How to Choose an Equine Dentist
How to Choose Your Equine Dental Care Provider:
There have been tremendous advancements in equine dentistry in the past 30 years. Particularly in last 10 years, our understanding of this critical aspect of equine health care has accelerated at an unprecedented pace. The days of having a farrier use an old rasp to file the teeth are long gone. With all the new information available, identifying the best dental care provider for your horse can be confusing. Here are some important things to look for in an equine dentist:
1. He or she uses sedation prior to examination and dentistry:
Sedation is critical to allow a horse to relax fully enough to be thoroughly evaluated. No horse is docile enough to allow complete examination without the benefit of sedation. Sedatives also provide analgesia (pain control), which is necessary for any advanced dentistry.
2. He or she uses a full-mouth speculum, light source and mirror for examination.
Due to the anatomy of the equine cheek teeth, it is impossible to fully view all surfaces of the teeth and supporting structures without a speculum (a device that opens the mouth), a hand-held mirror and a light source. An oral endoscope (camera used inside the mouth) is a helpful bonus.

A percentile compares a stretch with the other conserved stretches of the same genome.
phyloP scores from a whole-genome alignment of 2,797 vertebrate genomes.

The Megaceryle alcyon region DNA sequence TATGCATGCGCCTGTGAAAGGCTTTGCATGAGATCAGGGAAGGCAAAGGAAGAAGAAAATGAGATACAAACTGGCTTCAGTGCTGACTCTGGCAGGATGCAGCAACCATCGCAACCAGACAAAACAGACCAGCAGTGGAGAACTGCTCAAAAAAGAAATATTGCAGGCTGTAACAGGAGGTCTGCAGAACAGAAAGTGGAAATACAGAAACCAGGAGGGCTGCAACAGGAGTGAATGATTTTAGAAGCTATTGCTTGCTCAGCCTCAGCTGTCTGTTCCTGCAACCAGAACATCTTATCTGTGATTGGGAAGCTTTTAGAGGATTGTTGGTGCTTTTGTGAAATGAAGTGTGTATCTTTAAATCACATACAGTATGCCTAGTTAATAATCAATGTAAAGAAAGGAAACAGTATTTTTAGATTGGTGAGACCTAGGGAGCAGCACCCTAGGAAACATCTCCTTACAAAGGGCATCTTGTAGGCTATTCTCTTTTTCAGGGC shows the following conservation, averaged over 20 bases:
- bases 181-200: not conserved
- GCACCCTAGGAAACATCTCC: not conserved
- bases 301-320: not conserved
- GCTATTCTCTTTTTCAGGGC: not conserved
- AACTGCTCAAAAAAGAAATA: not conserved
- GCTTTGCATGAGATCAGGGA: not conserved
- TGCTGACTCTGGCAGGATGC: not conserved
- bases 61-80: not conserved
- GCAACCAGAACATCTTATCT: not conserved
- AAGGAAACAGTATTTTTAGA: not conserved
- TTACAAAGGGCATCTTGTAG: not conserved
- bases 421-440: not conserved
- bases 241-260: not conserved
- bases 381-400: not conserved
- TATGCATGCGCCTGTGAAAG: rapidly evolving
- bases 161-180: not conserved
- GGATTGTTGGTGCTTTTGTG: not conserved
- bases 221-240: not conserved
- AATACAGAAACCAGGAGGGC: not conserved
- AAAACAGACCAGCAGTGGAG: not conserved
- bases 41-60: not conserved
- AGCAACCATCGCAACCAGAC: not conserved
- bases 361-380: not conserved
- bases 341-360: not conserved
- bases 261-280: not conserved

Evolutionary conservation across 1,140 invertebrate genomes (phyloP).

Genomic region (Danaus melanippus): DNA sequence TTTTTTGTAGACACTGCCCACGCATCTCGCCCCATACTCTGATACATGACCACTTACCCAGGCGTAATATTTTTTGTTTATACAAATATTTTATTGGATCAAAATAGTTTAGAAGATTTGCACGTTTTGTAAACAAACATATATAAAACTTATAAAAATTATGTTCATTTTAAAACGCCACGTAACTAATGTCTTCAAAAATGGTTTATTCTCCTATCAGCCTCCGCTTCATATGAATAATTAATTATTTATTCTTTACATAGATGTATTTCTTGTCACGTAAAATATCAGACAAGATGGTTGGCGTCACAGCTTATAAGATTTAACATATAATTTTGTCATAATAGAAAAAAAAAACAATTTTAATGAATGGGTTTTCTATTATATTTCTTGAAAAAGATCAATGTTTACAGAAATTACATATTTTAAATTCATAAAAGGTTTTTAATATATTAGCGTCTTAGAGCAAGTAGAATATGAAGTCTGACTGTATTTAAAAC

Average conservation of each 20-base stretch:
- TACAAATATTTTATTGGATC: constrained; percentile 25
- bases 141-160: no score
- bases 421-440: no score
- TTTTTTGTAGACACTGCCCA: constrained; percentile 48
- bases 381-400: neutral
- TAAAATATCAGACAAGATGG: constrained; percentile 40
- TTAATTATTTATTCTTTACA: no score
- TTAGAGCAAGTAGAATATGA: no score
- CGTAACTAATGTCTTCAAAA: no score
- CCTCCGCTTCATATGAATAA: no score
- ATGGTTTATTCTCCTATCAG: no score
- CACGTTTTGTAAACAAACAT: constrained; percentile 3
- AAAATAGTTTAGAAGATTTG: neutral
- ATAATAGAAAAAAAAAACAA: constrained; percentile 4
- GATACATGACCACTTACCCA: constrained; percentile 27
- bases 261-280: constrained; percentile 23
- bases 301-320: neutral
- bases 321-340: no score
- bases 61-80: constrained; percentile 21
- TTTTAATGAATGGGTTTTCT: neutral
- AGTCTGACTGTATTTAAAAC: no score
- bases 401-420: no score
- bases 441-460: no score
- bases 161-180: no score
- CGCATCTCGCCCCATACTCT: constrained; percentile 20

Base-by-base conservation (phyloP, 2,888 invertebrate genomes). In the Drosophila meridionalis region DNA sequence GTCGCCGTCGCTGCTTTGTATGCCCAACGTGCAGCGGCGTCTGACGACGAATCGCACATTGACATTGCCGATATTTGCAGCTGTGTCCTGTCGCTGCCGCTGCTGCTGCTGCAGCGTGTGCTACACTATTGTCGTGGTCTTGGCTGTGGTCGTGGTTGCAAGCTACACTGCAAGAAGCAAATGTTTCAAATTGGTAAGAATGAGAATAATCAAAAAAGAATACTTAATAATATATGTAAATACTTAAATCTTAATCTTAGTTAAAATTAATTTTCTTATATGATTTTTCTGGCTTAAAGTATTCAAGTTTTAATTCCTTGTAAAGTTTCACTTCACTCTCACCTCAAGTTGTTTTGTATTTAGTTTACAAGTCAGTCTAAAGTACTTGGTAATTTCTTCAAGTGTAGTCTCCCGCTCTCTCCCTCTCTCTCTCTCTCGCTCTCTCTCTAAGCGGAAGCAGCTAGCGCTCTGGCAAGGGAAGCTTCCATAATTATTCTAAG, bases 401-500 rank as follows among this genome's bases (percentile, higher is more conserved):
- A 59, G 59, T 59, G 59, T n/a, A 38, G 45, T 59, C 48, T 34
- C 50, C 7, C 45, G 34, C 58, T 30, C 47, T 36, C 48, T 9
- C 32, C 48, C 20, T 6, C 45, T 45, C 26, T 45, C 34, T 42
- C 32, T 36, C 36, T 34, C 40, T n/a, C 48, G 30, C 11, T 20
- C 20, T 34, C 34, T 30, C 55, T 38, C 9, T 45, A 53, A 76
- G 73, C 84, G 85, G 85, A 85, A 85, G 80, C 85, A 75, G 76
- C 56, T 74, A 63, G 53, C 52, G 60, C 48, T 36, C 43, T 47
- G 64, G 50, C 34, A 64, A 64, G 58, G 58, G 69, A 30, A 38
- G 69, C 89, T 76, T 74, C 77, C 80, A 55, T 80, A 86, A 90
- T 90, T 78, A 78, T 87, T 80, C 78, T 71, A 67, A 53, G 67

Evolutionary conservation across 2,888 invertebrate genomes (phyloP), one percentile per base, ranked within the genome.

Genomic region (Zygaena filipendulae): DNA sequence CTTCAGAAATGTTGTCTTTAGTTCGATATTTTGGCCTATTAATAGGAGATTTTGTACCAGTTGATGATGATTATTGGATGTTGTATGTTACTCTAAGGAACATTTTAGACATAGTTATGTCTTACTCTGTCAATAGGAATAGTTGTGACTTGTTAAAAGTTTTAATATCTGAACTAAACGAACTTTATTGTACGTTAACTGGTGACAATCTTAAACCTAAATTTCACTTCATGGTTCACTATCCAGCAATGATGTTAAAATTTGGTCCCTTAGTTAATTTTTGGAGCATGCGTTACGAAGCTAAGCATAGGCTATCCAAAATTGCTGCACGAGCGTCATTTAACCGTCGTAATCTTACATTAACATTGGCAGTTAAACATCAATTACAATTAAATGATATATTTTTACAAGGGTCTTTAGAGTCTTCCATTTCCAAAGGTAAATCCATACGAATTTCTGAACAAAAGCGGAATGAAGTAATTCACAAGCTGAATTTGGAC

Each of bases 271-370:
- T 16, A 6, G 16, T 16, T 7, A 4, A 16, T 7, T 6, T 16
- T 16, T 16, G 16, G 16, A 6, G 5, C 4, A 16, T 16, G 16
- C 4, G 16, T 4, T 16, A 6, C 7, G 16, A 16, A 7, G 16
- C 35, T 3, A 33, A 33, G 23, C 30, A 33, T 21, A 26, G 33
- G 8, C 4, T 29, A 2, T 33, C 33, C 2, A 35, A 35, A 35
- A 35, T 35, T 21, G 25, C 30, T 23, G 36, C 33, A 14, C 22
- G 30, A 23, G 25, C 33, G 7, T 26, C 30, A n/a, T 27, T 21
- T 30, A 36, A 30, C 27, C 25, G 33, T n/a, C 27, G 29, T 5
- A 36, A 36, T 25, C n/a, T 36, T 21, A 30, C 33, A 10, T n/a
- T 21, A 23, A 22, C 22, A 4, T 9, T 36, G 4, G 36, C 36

3. He or she provides pain control when necessary
Much like human dentistry, certain dental conditions and their treatment can cause pain. A good equine dentist/ dental care provider can administer or order the administration of pain-alleviating substances when necessary.
4. He or she can provide, or has access to, x-ray equipment
There are many scenarios in which full evaluation of a dental problem may require radiography (x-rays). It is critical that a dentist or care provider have the ability to provide or arrange for x-rays of the affected structures if needed.
5. He or she continues to update his or her medical knowledge and training in the subject of equine dentistry.
The subject of horse dentistry is rapidly evolving, so continuing education (conferences, meetings, educational reading, hand-on workshops, etc) is critical to ensure that the provider has access to the newest information.
6. He or she uses a dental chart and keeps a permanent record of your horse's dental findings.
Equine dental exams should be performed on a regular basis (yearly for most horses). Any abnormal or questionable findings should be documented and maintained in the horse's record. Without records, it is impossible to accurately monitor the progression of any disease or abnormalities. In addition, if your horse is sold or moved to another location, his new dentist will need access to previous records in order to provide top-quality ongoing care.